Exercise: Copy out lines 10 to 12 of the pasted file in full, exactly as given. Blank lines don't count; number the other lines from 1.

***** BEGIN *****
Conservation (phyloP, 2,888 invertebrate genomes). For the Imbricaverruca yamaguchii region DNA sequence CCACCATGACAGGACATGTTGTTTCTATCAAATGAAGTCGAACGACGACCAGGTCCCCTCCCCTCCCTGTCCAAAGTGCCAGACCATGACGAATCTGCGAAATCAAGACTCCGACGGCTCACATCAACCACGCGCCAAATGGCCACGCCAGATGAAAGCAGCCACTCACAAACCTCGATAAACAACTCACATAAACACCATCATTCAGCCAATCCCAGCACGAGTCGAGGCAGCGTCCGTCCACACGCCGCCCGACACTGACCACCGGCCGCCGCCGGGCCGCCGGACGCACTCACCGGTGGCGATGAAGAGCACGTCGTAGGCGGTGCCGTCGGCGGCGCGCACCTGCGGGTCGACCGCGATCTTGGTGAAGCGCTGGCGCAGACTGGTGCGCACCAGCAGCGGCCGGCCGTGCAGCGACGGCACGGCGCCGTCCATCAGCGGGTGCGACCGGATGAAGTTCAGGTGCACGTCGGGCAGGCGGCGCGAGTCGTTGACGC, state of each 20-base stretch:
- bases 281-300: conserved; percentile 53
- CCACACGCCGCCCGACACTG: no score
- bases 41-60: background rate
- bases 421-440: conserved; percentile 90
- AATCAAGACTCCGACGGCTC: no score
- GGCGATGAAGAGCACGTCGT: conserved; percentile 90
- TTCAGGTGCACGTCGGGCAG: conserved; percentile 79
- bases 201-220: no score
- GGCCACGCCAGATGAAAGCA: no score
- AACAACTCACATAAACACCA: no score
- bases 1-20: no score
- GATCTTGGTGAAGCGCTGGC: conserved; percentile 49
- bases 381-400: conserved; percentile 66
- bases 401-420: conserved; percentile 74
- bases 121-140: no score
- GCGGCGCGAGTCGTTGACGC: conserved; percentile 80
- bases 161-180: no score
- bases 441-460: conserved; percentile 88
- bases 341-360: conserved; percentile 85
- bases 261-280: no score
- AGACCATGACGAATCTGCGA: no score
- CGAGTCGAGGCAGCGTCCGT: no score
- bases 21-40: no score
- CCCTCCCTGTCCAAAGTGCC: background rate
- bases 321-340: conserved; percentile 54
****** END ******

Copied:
- GGCCACGCCAGATGAAAGCA: no score
- AACAACTCACATAAACACCA: no score
- bases 1-20: no score